Now, it'd be nice if I could use her current computer as the new server, but the case is too big, and putting it in a new SFF case means a new motherboard, at which point I start wondering if I should just build a new box. At that point, I get back to my dreams of a 8-drive RAID array, and the price tag starts getting mighty steep. The last variable in all of this is the full rack server sitting dormant under the filing cabinet. I'd like to use it, but it is much too big for the closet and louder than the trains going by.

Neither Sarah nor I has the spare cash at the moment to do a major upgrade, so I'll probably just buy the stupid fan, ghost the hard drive over to a bigger one, and call it a day.

Data dreams and nightmares

October 30th, 2006

Storage. What a freaking pain. The combination of Bittorrent, fast Internet, and Xbox Media Center gives me an awesome, nearly on-demand digital media library that now rivals my DVD collection. Movies, television, anime, videos, photos, music, documents and more all organized in a single location with inherent reliability and redundancy, available to all systems on the network. That is the dream. The nightmare is that this ever expanding collection constantly outgrows its drives and I keep trying to find a solution that will stave off the dreaded 'out of space' message.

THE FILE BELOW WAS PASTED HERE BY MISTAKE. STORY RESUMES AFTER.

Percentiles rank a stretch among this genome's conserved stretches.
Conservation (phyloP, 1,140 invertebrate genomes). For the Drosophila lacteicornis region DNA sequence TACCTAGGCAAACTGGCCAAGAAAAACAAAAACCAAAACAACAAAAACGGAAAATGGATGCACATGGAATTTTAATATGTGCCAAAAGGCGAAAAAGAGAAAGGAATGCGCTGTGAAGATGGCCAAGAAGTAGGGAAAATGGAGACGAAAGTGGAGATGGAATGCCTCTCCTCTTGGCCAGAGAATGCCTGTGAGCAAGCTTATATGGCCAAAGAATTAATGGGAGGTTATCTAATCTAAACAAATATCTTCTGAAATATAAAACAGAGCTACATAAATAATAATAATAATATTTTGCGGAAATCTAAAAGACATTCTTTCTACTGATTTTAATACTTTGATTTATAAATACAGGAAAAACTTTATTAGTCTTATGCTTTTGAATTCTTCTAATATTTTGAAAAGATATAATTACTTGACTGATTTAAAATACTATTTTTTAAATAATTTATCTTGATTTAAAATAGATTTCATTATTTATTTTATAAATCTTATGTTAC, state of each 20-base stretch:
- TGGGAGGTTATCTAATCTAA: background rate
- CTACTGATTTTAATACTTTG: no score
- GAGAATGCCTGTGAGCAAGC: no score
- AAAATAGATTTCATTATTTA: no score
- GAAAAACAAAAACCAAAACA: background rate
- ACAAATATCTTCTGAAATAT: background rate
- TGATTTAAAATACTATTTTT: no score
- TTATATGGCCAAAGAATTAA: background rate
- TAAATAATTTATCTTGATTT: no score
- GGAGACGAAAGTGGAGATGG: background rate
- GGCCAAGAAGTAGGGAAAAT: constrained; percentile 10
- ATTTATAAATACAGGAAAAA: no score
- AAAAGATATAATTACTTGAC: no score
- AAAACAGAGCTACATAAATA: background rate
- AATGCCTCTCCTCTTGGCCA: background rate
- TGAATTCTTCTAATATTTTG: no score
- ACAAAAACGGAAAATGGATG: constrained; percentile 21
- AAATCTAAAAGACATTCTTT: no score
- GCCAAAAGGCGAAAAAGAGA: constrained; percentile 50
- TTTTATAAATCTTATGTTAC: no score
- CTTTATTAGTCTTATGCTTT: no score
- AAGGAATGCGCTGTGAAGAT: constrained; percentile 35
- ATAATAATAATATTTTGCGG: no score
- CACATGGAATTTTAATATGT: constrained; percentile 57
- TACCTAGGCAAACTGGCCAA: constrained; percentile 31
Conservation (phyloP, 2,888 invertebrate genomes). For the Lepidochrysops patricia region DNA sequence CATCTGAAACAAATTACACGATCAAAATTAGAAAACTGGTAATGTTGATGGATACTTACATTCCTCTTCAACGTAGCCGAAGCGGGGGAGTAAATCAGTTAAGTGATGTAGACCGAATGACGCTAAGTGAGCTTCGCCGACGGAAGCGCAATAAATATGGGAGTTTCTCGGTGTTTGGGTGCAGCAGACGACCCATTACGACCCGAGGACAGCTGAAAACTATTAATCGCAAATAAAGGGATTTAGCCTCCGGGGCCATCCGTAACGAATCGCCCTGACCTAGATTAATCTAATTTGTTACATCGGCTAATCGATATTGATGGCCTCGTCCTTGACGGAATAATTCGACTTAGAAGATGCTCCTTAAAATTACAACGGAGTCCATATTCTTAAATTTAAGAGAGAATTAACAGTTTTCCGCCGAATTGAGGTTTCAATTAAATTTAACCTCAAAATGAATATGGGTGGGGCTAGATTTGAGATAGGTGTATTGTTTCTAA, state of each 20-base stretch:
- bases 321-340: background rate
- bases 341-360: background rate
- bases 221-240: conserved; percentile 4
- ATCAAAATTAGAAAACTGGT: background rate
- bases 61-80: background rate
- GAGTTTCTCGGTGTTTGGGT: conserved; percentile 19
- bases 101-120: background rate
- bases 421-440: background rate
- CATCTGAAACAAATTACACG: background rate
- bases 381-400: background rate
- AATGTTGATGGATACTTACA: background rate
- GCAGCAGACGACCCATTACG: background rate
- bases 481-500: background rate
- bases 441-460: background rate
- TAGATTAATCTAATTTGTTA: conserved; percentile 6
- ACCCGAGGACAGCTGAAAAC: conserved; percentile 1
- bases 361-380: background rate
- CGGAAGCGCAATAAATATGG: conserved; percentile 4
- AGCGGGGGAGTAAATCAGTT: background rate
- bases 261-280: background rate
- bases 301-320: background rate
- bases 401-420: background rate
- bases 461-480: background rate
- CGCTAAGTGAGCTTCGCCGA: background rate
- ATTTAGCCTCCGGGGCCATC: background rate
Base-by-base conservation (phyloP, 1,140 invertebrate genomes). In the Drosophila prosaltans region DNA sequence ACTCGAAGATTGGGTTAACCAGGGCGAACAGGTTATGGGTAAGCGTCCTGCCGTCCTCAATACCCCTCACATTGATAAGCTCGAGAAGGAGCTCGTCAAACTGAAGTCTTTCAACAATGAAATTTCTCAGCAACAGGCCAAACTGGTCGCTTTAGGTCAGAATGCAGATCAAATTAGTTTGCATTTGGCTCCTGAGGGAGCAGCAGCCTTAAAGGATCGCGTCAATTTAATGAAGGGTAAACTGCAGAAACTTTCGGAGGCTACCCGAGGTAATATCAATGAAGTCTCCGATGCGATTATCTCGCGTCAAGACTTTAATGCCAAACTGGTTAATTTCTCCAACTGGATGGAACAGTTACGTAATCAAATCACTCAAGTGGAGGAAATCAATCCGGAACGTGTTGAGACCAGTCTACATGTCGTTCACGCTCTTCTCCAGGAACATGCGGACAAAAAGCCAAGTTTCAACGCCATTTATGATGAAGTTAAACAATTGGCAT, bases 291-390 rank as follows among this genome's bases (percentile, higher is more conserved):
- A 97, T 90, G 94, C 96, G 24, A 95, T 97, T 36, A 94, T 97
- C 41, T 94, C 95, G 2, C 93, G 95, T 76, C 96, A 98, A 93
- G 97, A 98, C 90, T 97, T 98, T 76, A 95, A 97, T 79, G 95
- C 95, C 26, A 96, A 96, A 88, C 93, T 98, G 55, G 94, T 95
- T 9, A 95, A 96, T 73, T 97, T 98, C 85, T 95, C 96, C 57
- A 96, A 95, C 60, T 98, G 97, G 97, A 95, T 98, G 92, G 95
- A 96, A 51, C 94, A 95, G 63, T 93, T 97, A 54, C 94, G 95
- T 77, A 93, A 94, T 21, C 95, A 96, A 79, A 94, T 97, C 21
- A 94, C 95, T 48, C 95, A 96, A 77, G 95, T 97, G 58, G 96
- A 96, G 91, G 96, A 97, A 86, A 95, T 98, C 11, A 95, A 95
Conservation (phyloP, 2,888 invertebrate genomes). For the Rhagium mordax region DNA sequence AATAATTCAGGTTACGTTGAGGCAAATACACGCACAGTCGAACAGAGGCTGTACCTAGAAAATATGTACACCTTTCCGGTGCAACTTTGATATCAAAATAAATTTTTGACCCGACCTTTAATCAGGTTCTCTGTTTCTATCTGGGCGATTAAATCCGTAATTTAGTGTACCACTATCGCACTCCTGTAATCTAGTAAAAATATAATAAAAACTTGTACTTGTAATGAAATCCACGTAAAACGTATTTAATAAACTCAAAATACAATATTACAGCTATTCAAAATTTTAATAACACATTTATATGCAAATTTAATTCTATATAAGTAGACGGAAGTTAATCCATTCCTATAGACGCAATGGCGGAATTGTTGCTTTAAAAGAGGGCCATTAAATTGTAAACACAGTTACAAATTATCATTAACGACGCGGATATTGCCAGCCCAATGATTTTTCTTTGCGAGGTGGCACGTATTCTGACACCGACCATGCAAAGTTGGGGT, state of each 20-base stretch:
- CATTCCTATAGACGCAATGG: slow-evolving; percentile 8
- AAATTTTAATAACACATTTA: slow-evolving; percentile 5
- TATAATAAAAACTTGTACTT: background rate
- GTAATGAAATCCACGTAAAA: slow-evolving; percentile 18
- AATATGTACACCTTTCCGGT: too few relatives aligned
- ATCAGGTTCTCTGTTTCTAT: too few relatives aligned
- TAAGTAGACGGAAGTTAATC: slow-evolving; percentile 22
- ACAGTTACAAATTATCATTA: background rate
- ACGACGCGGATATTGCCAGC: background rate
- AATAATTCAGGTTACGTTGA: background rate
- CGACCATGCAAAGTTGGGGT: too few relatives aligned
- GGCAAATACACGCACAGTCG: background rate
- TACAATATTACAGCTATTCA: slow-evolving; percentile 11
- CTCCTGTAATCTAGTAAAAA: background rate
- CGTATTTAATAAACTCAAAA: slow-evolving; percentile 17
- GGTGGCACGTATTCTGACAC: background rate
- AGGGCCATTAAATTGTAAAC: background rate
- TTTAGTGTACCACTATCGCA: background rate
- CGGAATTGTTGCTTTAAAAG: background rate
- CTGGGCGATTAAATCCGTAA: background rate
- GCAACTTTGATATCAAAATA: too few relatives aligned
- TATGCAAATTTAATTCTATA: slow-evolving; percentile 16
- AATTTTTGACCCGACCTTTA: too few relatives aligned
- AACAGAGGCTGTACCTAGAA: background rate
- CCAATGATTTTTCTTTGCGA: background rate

My current setup is the first true implementation of this goal. A RAID 5 array of three 250GB SATA disks. Total capacity: 430GB. Free space: 8GB. I'm going to add another 250GB disk which will translate into about 200GB more space, but that will only hold me at the current rate for about six months.